To help you keep track of all the things you need to do as a new agent, we put together a comprehensive checklist of all the different marketing and operations systems you’ll need to help you launch your business in the right direction. Click below to download our free Ultimate New Real Estate Agent Checklist.
Frequently Asked Questions About How to Get Your Real Estate License
Getting your real estate license and becoming a real estate agent is a big decision, and it often comes with a lot of questions. Here are some of the most common questions I hear from people considering getting their license.
If you have a question that we don’t answer here, please feel free to ask us in the comment section.
Are there legal requirements for getting a real estate license?
There are some legal requirements that all applicants must fulfill. These requirements will change slightly depending on the state you’re in, so make sure to double-check with your state’s licensing and regulatory affairs commission to make sure you know every requirement.
Generally, the legal requirements for real estate licensure are as follows:
- Be 18 years of age or older
- Be legally allowed to work in the United States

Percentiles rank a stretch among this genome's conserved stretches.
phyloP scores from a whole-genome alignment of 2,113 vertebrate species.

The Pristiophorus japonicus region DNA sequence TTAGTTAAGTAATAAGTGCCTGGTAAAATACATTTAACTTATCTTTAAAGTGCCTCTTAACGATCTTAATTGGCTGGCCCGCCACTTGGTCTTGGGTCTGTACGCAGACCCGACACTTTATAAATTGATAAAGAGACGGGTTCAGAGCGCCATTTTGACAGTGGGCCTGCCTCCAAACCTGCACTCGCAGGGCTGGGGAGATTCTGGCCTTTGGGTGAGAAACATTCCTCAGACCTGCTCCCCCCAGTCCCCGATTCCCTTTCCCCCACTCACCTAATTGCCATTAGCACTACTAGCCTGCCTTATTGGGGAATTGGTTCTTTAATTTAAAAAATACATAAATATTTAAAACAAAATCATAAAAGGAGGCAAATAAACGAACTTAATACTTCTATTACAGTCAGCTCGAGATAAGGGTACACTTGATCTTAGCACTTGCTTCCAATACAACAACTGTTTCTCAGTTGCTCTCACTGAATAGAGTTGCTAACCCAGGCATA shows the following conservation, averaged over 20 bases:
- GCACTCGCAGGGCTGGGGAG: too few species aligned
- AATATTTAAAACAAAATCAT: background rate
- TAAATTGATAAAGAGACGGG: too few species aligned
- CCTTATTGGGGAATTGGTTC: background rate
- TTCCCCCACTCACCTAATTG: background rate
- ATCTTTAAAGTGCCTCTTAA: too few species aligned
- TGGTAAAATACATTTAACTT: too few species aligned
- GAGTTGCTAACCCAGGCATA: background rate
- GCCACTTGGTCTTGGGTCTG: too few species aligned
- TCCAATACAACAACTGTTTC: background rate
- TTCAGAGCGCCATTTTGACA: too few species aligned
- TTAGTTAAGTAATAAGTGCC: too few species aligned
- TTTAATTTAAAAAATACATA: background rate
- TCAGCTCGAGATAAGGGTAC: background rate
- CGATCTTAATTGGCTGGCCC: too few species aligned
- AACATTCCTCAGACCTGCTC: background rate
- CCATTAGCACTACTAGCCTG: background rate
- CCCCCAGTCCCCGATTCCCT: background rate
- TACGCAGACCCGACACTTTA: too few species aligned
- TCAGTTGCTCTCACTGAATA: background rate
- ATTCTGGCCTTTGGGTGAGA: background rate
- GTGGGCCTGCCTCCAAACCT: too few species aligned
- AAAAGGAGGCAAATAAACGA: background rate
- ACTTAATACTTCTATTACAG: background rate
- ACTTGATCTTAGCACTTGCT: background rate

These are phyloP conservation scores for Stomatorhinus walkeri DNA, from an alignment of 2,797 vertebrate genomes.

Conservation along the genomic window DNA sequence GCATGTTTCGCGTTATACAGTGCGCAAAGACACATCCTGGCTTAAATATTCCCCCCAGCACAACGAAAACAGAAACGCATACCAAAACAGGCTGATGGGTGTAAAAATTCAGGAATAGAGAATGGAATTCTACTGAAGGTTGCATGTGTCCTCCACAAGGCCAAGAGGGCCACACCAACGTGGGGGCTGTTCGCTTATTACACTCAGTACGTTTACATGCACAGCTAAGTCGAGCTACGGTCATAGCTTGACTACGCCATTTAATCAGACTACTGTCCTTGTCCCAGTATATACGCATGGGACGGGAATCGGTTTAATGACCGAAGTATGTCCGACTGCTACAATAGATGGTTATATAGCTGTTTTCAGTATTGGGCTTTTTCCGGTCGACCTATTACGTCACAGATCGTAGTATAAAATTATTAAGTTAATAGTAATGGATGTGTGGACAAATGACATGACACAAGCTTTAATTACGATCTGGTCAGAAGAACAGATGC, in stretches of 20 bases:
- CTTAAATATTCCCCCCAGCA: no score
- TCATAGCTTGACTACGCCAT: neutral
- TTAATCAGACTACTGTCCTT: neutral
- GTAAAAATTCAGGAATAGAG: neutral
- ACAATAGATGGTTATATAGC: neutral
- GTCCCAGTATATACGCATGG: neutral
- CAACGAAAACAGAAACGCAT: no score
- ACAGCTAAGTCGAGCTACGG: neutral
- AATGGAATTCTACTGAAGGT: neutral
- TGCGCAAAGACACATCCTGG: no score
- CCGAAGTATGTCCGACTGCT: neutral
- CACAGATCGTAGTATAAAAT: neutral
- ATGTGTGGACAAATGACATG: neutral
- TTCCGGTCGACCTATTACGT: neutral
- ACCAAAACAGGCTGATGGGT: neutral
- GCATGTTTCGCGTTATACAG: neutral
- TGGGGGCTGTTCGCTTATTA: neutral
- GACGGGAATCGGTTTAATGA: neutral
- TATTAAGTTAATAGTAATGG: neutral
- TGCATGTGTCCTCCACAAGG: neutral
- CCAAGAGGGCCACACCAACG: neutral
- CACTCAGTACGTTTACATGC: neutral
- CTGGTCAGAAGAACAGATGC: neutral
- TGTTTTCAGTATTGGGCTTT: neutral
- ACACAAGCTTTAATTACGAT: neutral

- No pending criminal indictments against you
- No criminal convictions for violent or home invasion-related offenses
It’s important to point out that the last two qualifying criteria, related to an applicant’s criminal background, are determined in most states on a case-by-case basis. A conviction doesn’t necessarily disqualify an applicant, but trying to hide something in the application process almost certainly would. The application determination process has a character component to it; act with integrity, own your mistakes, and make a fresh start.
Is getting a real estate license worth it?
Yes. The personal and financial upsides to real estate can be huge if you’re willing to put in the effort to build a business. On average, full-time real estate agents (40+ hours a week) with two or more years of experience make more than $50,000 a year. The top 10% of agents in the U.S. earn an average income of over $110,000.
Apart from the financial opportunities, becoming a real estate professional gives you a lot of personal freedom and control over when you work, how much you work, and how you want to structure your leisure time. As a real estate agent, you are your own boss, which means you can take as much or as little vacation as you’d like. This sort of independence and control over your own success is one of the reasons why many real estate agents love this field.
If you want to test out real estate before quitting your day job, consider starting out part-time first.
Is it hard to get a real estate license?
No. Getting a real estate license is very straightforward. All you need to do is put your time in fulfilling your prelicensing education requirements, study for the state exam, pass the test, and register your license with the state.